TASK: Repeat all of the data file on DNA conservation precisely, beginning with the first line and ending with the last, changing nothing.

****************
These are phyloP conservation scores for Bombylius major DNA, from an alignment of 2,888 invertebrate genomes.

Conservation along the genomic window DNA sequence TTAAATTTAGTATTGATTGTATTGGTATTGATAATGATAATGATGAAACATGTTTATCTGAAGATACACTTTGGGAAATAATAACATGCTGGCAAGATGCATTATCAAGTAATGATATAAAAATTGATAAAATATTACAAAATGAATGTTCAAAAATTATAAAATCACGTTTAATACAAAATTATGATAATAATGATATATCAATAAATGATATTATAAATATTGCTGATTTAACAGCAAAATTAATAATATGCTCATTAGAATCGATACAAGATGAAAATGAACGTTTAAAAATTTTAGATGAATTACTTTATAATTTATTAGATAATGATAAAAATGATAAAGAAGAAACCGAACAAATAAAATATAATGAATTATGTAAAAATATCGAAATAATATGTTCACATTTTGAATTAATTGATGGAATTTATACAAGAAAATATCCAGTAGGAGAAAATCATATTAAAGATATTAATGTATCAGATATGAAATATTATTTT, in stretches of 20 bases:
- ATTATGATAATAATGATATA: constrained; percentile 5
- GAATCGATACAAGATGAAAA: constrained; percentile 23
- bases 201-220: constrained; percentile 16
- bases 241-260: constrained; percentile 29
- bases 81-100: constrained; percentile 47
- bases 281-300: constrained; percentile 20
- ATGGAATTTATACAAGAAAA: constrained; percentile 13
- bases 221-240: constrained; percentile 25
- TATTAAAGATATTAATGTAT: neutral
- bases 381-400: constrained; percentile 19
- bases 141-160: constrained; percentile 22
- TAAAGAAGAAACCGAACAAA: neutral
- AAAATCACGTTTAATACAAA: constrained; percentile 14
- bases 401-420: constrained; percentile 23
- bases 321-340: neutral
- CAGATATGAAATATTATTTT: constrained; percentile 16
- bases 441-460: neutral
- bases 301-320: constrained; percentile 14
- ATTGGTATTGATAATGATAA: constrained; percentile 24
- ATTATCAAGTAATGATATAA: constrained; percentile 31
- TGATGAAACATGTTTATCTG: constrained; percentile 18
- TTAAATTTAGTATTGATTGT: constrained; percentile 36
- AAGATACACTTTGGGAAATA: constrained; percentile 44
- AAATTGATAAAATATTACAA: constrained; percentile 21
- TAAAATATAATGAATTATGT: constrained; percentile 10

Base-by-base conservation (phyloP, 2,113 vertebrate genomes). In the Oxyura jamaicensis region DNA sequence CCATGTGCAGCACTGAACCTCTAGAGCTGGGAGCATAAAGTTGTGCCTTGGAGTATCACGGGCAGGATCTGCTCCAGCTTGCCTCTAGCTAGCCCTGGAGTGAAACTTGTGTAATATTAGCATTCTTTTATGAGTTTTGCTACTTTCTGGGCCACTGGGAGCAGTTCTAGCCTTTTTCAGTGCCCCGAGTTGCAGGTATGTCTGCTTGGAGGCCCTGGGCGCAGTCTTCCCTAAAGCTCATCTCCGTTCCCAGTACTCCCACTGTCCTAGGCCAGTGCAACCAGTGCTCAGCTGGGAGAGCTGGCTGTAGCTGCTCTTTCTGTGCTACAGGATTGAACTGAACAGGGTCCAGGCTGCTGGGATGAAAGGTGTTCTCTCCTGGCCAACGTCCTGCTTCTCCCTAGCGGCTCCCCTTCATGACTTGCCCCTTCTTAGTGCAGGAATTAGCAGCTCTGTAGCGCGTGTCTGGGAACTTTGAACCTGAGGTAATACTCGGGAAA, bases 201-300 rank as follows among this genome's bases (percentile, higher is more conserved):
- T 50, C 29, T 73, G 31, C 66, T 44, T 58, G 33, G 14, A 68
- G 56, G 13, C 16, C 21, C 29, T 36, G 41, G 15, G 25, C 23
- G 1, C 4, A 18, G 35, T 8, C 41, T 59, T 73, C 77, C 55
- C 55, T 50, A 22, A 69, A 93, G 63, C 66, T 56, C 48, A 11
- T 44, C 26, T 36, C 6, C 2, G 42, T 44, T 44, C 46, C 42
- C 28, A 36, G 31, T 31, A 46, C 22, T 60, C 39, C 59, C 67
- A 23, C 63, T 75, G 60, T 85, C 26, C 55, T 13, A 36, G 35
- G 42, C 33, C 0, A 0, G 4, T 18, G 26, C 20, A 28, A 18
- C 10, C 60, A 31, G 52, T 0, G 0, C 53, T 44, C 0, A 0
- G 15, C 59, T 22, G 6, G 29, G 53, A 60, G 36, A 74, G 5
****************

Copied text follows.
These are phyloP conservation scores for Bombylius major DNA, from an alignment of 2,888 invertebrate genomes.

Conservation along the genomic window DNA sequence TTAAATTTAGTATTGATTGTATTGGTATTGATAATGATAATGATGAAACATGTTTATCTGAAGATACACTTTGGGAAATAATAACATGCTGGCAAGATGCATTATCAAGTAATGATATAAAAATTGATAAAATATTACAAAATGAATGTTCAAAAATTATAAAATCACGTTTAATACAAAATTATGATAATAATGATATATCAATAAATGATATTATAAATATTGCTGATTTAACAGCAAAATTAATAATATGCTCATTAGAATCGATACAAGATGAAAATGAACGTTTAAAAATTTTAGATGAATTACTTTATAATTTATTAGATAATGATAAAAATGATAAAGAAGAAACCGAACAAATAAAATATAATGAATTATGTAAAAATATCGAAATAATATGTTCACATTTTGAATTAATTGATGGAATTTATACAAGAAAATATCCAGTAGGAGAAAATCATATTAAAGATATTAATGTATCAGATATGAAATATTATTTT, in stretches of 20 bases:
- ATTATGATAATAATGATATA: constrained; percentile 5
- GAATCGATACAAGATGAAAA: constrained; percentile 23
- bases 201-220: constrained; percentile 16
- bases 241-260: constrained; percentile 29
- bases 81-100: constrained; percentile 47
- bases 281-300: constrained; percentile 20
- ATGGAATTTATACAAGAAAA: constrained; percentile 13
- bases 221-240: constrained; percentile 25
- TATTAAAGATATTAATGTAT: neutral
- bases 381-400: constrained; percentile 19
- bases 141-160: constrained; percentile 22
- TAAAGAAGAAACCGAACAAA: neutral
- AAAATCACGTTTAATACAAA: constrained; percentile 14
- bases 401-420: constrained; percentile 23
- bases 321-340: neutral
- CAGATATGAAATATTATTTT: constrained; percentile 16
- bases 441-460: neutral
- bases 301-320: constrained; percentile 14
- ATTGGTATTGATAATGATAA: constrained; percentile 24
- ATTATCAAGTAATGATATAA: constrained; percentile 31
- TGATGAAACATGTTTATCTG: constrained; percentile 18
- TTAAATTTAGTATTGATTGT: constrained; percentile 36
- AAGATACACTTTGGGAAATA: constrained; percentile 44
- AAATTGATAAAATATTACAA: constrained; percentile 21
- TAAAATATAATGAATTATGT: constrained; percentile 10

Base-by-base conservation (phyloP, 2,113 vertebrate genomes). In the Oxyura jamaicensis region DNA sequence CCATGTGCAGCACTGAACCTCTAGAGCTGGGAGCATAAAGTTGTGCCTTGGAGTATCACGGGCAGGATCTGCTCCAGCTTGCCTCTAGCTAGCCCTGGAGTGAAACTTGTGTAATATTAGCATTCTTTTATGAGTTTTGCTACTTTCTGGGCCACTGGGAGCAGTTCTAGCCTTTTTCAGTGCCCCGAGTTGCAGGTATGTCTGCTTGGAGGCCCTGGGCGCAGTCTTCCCTAAAGCTCATCTCCGTTCCCAGTACTCCCACTGTCCTAGGCCAGTGCAACCAGTGCTCAGCTGGGAGAGCTGGCTGTAGCTGCTCTTTCTGTGCTACAGGATTGAACTGAACAGGGTCCAGGCTGCTGGGATGAAAGGTGTTCTCTCCTGGCCAACGTCCTGCTTCTCCCTAGCGGCTCCCCTTCATGACTTGCCCCTTCTTAGTGCAGGAATTAGCAGCTCTGTAGCGCGTGTCTGGGAACTTTGAACCTGAGGTAATACTCGGGAAA, bases 201-300 rank as follows among this genome's bases (percentile, higher is more conserved):
- T 50, C 29, T 73, G 31, C 66, T 44, T 58, G 33, G 14, A 68
- G 56, G 13, C 16, C 21, C 29, T 36, G 41, G 15, G 25, C 23
- G 1, C 4, A 18, G 35, T 8, C 41, T 59, T 73, C 77, C 55
- C 55, T 50, A 22, A 69, A 93, G 63, C 66, T 56, C 48, A 11
- T 44, C 26, T 36, C 6, C 2, G 42, T 44, T 44, C 46, C 42
- C 28, A 36, G 31, T 31, A 46, C 22, T 60, C 39, C 59, C 67
- A 23, C 63, T 75, G 60, T 85, C 26, C 55, T 13, A 36, G 35
- G 42, C 33, C 0, A 0, G 4, T 18, G 26, C 20, A 28, A 18
- C 10, C 60, A 31, G 52, T 0, G 0, C 53, T 44, C 0, A 0
- G 15, C 59, T 22, G 6, G 29, G 53, A 60, G 36, A 74, G 5